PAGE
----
2020 2019 % Change
Insolvency 33,992 44,852 -32%
Consumer Proposal 24,779 30,275 -22%
Bankruptcy 9,213 14,577 -58%

Source: https://www.ic.gc.ca/

As you can see from the bottom chart, there was a 25% increase in consumer proposals from 2018 to 2019. For those who had to file for bankruptcy, the number went down less than 1%.

An Overview of the Ontario Consumer Proposal

The consumer proposal is a debt solution that provides all of the essential protections of bankruptcy without the associated fees and time in bankruptcy court. In a consumer proposal, residents work with a licensed insolvency trustee to formulate a legal proposal to lower interest rates and settle debts for less than what they owe. After all, it is a legal process.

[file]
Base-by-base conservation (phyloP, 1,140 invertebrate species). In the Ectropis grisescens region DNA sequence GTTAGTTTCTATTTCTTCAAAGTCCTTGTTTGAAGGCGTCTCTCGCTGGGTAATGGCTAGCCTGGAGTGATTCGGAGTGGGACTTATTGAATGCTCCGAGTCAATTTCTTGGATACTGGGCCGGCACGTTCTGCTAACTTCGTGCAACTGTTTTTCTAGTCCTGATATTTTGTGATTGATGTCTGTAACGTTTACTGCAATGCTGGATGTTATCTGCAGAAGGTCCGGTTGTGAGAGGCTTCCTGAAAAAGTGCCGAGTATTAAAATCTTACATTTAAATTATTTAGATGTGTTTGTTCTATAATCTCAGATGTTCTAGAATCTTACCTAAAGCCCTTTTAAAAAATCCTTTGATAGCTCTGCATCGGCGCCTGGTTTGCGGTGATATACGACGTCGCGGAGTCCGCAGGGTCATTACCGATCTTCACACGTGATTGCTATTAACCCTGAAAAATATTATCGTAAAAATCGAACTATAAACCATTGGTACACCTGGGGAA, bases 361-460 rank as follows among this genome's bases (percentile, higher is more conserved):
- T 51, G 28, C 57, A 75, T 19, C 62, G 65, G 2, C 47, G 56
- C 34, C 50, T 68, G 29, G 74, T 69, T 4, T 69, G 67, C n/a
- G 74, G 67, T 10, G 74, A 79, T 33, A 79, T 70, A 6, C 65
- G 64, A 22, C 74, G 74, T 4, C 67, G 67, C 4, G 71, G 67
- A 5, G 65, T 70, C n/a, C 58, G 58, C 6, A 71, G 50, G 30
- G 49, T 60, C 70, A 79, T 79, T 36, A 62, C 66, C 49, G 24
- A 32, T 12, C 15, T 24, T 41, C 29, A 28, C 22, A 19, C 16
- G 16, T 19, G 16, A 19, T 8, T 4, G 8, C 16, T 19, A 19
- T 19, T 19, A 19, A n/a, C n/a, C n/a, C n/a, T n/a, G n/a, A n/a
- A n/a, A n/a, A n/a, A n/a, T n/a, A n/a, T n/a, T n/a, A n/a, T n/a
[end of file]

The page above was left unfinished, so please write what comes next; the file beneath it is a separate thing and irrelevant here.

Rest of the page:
Once a consumer proposal in Ontario has been put together, it is sent to one’s unsecured creditors for approval. The proposal is binding on all creditors if creditors holding a simple majority of their debt — 51 percent accept the proposal.

A consumer proposal is for those who have a high level of debt and an insufficient amount of assets to have a reasonable chance of paying it off. If you owe up to $250,000 in consumer debt, you will likely qualify for a consumer proposal, although other options will probably be better if you owe less than $10,000. Married couples can have up to $500,000 in debt when filing jointly.

What Are the Advantages and Disadvantages of an Ontario Consumer Proposal?

In addition to giving residents with a high level of consumer debt an easier way to pay off debt, there are other advantages of the consumer proposal. Ontario consumers also benefit from: